NY BLM leader Hawk Newsome used to slap, punch, choke women: 'My love was toxic'
'I have choked, punched. I could have done worse. I was on a path to do worse,' Newsome once said, blaming the culture-based misogyny he grew up with
Hawk Newsome, 43, who is one of the most influential Black Lives Matter leaders in New York, has admitted in public that he used to physically abuse women because he had grown up in a cultural milieu that glorified misogyny. Newsome has been in the news for the past few years for various reasons, including a heated interview to Fox News that went viral, where he said if BLM protesters didn’t get what they wanted, “They will burn down the system.”
“We don’t want white people coming in and raising our rents. You can’t be a supporter of black people if you come gentrify their neighborhoods. Stay the f–k out of our communities," Newsome later told New York Post, near Yankee Stadium. He is the father of a teen son, William, who lives with him, and has a four-year-old daughter, Assata from a former partner, who has not been named in the reports.
Culture 'promoted misogyny'
In November 2018, Newsome spoke at Nuyorican Poets Cafe, opening up about why he chose to abuse women in the past. "Gonna open up to you. And this is something that's incredibly hard for me to do. You can judge me if you will. I mean I guess I deserve it. This is the music that I listened to growing up. 'F**k b**ches, get money, money over b**ches, b**ches aint s**t, but hoes ain't tricks, pimps up, hoes down, beating motherf**kers like I beat Tina. After I hit her, I am through with her. There's nothing left to do with her. Pass it to the homie. Now you do her,'" he said.
He also listed movies like 'The Godfather,' 'New Jack City,' 'Casino,' 'Goodfellas,' and the James Bond series where women were disrespected and abused in various forms. "Everything that I glorified growing up promoted misogyny. Most of my favorite music and movies were filled with violence and mistreatment of women. This is the culture and now we are beginning to change that culture... Misogyny and violence against women has been handed down generation to generation... although my dad never hit my mom, I saw relatives who I love dearly beat their wives. Violence against women is culture and it extends back thousands of years. I make no excuses for my actions and I acknowledge the circumstances around my actions. Hitting a woman is a choice. Belittling and berating women — these are all choices that I made," he added.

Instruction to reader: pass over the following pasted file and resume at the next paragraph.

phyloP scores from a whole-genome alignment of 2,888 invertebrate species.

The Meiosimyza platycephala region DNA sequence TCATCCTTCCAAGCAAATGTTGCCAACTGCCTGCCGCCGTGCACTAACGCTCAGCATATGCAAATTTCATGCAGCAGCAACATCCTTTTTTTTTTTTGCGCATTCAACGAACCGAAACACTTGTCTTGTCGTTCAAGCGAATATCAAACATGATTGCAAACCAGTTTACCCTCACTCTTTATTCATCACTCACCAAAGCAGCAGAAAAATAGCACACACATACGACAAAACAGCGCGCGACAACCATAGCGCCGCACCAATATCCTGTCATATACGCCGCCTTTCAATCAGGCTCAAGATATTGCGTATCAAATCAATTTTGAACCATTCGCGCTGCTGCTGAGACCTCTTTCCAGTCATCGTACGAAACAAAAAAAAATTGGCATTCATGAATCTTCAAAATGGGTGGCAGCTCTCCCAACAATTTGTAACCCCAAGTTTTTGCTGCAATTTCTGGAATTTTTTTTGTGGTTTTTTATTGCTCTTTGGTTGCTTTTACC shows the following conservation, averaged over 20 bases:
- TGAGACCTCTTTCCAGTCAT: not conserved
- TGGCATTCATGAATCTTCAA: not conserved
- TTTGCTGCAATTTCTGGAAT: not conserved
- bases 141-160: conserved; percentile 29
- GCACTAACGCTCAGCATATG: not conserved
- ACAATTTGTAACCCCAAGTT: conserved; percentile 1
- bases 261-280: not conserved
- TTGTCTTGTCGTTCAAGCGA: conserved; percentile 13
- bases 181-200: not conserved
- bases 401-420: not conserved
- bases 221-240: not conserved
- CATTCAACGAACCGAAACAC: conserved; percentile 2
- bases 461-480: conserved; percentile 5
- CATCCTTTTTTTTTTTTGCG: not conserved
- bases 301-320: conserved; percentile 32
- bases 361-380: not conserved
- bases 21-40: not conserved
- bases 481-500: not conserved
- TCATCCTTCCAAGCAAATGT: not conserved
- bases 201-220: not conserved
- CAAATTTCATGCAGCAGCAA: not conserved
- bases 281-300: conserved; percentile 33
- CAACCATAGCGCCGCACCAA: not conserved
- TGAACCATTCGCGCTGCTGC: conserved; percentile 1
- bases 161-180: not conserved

'My love was not love at all'
He continued: "Hitting a woman was okay as long as it was 'justified' by her cheating on you or her disrespecting you in some sort of way... A thing that we would say was, talk like a man, get beat like a man. It's f**ked up but that was the reality. I am here to tell you that the way I grew up and what I promoted was wrong. It was all wrong. I was told by one of the smartest women in the country that, 'If you feel you need to hit a woman then you need to let her be free of you.' But that's not how my love worked. My love was toxic. My love was controlling. My love was terrifying. My love was not actually love at all."
He explained how therapy and God eventually helped him overcome his toxic mentality against women. "I would make excuses for screaming and yelling. I would make excuses for fighting and physical violence against women... But there are no excuses. You know what you are doing; you're doing it... if you are toxic you need to step away, so that she can be free of you. If you feel like you need to hit a woman then you need therapy, meditation, and God is how I healed. The problem was that I was a man who was an all-American athlete. I had tons of women. I was an alpha-type and I trained myself to suppress my emotions, only releasing them when I drank," he said.
He also briefly touched upon his alcohol addiction and the fact that he was sober. He said that God helped him to see the right path and to realize that his oppressive way would one day kill him or lead him to take the life of someone he loved. "I have never beat a woman within an inch of her life. However, I have used physical violence against women. And this I know now is unacceptable. I used to slap, I have choked, punched... I could have done worse. I was on a path to do worse. However, I sought help and put the work in to liberate myself," he said. He also said that he was also helping other men and women who have faced domestic violence to liberate them.